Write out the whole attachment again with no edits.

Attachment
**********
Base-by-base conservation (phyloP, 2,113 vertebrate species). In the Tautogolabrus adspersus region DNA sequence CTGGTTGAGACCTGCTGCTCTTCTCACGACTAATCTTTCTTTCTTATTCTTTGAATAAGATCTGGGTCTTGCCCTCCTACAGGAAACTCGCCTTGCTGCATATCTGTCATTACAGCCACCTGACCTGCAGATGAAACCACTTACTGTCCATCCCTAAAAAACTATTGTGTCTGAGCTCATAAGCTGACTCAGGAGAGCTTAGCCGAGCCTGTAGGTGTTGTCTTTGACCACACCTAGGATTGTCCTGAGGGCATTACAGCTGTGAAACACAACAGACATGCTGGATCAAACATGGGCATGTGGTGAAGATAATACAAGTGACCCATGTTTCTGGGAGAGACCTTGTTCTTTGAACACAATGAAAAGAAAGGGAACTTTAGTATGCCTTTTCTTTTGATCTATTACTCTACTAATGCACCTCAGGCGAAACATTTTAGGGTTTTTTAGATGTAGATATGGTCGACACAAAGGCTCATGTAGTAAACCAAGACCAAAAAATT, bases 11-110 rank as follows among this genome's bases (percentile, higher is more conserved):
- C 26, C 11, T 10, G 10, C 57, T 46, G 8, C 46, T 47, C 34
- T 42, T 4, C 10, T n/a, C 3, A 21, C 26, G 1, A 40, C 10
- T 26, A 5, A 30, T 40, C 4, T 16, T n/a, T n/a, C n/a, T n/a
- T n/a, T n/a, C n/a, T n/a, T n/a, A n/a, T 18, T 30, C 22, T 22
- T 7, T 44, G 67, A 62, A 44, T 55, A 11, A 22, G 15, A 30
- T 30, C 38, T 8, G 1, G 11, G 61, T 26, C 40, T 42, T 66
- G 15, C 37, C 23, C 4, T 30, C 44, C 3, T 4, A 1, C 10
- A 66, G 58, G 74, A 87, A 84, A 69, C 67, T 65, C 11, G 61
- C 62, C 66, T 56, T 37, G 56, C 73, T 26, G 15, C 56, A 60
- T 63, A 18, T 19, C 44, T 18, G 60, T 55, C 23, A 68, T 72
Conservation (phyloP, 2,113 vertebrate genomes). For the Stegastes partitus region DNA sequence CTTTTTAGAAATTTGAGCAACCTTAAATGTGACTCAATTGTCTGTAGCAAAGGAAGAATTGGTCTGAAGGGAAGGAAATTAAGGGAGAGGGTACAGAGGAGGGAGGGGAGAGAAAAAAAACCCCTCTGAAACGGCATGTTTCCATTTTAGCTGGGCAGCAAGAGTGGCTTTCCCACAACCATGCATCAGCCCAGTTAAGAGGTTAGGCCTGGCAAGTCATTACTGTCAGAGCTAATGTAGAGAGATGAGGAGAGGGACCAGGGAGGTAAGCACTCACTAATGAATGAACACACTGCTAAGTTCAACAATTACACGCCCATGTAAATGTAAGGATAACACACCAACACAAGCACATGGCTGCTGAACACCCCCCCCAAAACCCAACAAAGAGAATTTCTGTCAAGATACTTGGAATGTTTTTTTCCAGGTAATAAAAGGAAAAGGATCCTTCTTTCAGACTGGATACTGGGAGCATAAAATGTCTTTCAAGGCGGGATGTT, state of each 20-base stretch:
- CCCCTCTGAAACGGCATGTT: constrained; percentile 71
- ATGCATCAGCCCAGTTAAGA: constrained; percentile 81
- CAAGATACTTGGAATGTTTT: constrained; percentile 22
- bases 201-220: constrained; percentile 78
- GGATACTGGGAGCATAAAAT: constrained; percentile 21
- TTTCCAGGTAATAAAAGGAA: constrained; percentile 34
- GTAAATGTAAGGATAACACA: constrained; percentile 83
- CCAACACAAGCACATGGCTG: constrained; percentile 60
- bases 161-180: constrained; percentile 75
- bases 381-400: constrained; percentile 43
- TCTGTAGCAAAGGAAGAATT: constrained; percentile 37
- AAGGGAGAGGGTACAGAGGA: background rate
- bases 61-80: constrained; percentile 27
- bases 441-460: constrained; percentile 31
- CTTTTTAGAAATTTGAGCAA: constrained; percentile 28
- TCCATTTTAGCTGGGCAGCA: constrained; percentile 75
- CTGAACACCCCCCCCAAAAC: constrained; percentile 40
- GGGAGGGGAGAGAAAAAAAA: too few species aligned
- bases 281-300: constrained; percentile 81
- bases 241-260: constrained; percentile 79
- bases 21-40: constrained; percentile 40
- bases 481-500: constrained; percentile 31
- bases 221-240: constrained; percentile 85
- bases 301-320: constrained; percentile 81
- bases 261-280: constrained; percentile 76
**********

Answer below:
Base-by-base conservation (phyloP, 2,113 vertebrate species). In the Tautogolabrus adspersus region DNA sequence CTGGTTGAGACCTGCTGCTCTTCTCACGACTAATCTTTCTTTCTTATTCTTTGAATAAGATCTGGGTCTTGCCCTCCTACAGGAAACTCGCCTTGCTGCATATCTGTCATTACAGCCACCTGACCTGCAGATGAAACCACTTACTGTCCATCCCTAAAAAACTATTGTGTCTGAGCTCATAAGCTGACTCAGGAGAGCTTAGCCGAGCCTGTAGGTGTTGTCTTTGACCACACCTAGGATTGTCCTGAGGGCATTACAGCTGTGAAACACAACAGACATGCTGGATCAAACATGGGCATGTGGTGAAGATAATACAAGTGACCCATGTTTCTGGGAGAGACCTTGTTCTTTGAACACAATGAAAAGAAAGGGAACTTTAGTATGCCTTTTCTTTTGATCTATTACTCTACTAATGCACCTCAGGCGAAACATTTTAGGGTTTTTTAGATGTAGATATGGTCGACACAAAGGCTCATGTAGTAAACCAAGACCAAAAAATT, bases 11-110 rank as follows among this genome's bases (percentile, higher is more conserved):
- C 26, C 11, T 10, G 10, C 57, T 46, G 8, C 46, T 47, C 34
- T 42, T 4, C 10, T n/a, C 3, A 21, C 26, G 1, A 40, C 10
- T 26, A 5, A 30, T 40, C 4, T 16, T n/a, T n/a, C n/a, T n/a
- T n/a, T n/a, C n/a, T n/a, T n/a, A n/a, T 18, T 30, C 22, T 22
- T 7, T 44, G 67, A 62, A 44, T 55, A 11, A 22, G 15, A 30
- T 30, C 38, T 8, G 1, G 11, G 61, T 26, C 40, T 42, T 66
- G 15, C 37, C 23, C 4, T 30, C 44, C 3, T 4, A 1, C 10
- A 66, G 58, G 74, A 87, A 84, A 69, C 67, T 65, C 11, G 61
- C 62, C 66, T 56, T 37, G 56, C 73, T 26, G 15, C 56, A 60
- T 63, A 18, T 19, C 44, T 18, G 60, T 55, C 23, A 68, T 72
Conservation (phyloP, 2,113 vertebrate genomes). For the Stegastes partitus region DNA sequence CTTTTTAGAAATTTGAGCAACCTTAAATGTGACTCAATTGTCTGTAGCAAAGGAAGAATTGGTCTGAAGGGAAGGAAATTAAGGGAGAGGGTACAGAGGAGGGAGGGGAGAGAAAAAAAACCCCTCTGAAACGGCATGTTTCCATTTTAGCTGGGCAGCAAGAGTGGCTTTCCCACAACCATGCATCAGCCCAGTTAAGAGGTTAGGCCTGGCAAGTCATTACTGTCAGAGCTAATGTAGAGAGATGAGGAGAGGGACCAGGGAGGTAAGCACTCACTAATGAATGAACACACTGCTAAGTTCAACAATTACACGCCCATGTAAATGTAAGGATAACACACCAACACAAGCACATGGCTGCTGAACACCCCCCCCAAAACCCAACAAAGAGAATTTCTGTCAAGATACTTGGAATGTTTTTTTCCAGGTAATAAAAGGAAAAGGATCCTTCTTTCAGACTGGATACTGGGAGCATAAAATGTCTTTCAAGGCGGGATGTT, state of each 20-base stretch:
- CCCCTCTGAAACGGCATGTT: constrained; percentile 71
- ATGCATCAGCCCAGTTAAGA: constrained; percentile 81
- CAAGATACTTGGAATGTTTT: constrained; percentile 22
- bases 201-220: constrained; percentile 78
- GGATACTGGGAGCATAAAAT: constrained; percentile 21
- TTTCCAGGTAATAAAAGGAA: constrained; percentile 34
- GTAAATGTAAGGATAACACA: constrained; percentile 83
- CCAACACAAGCACATGGCTG: constrained; percentile 60
- bases 161-180: constrained; percentile 75
- bases 381-400: constrained; percentile 43
- TCTGTAGCAAAGGAAGAATT: constrained; percentile 37
- AAGGGAGAGGGTACAGAGGA: background rate
- bases 61-80: constrained; percentile 27
- bases 441-460: constrained; percentile 31
- CTTTTTAGAAATTTGAGCAA: constrained; percentile 28
- TCCATTTTAGCTGGGCAGCA: constrained; percentile 75
- CTGAACACCCCCCCCAAAAC: constrained; percentile 40
- GGGAGGGGAGAGAAAAAAAA: too few species aligned
- bases 281-300: constrained; percentile 81
- bases 241-260: constrained; percentile 79
- bases 21-40: constrained; percentile 40
- bases 481-500: constrained; percentile 31
- bases 221-240: constrained; percentile 85
- bases 301-320: constrained; percentile 81
- bases 261-280: constrained; percentile 76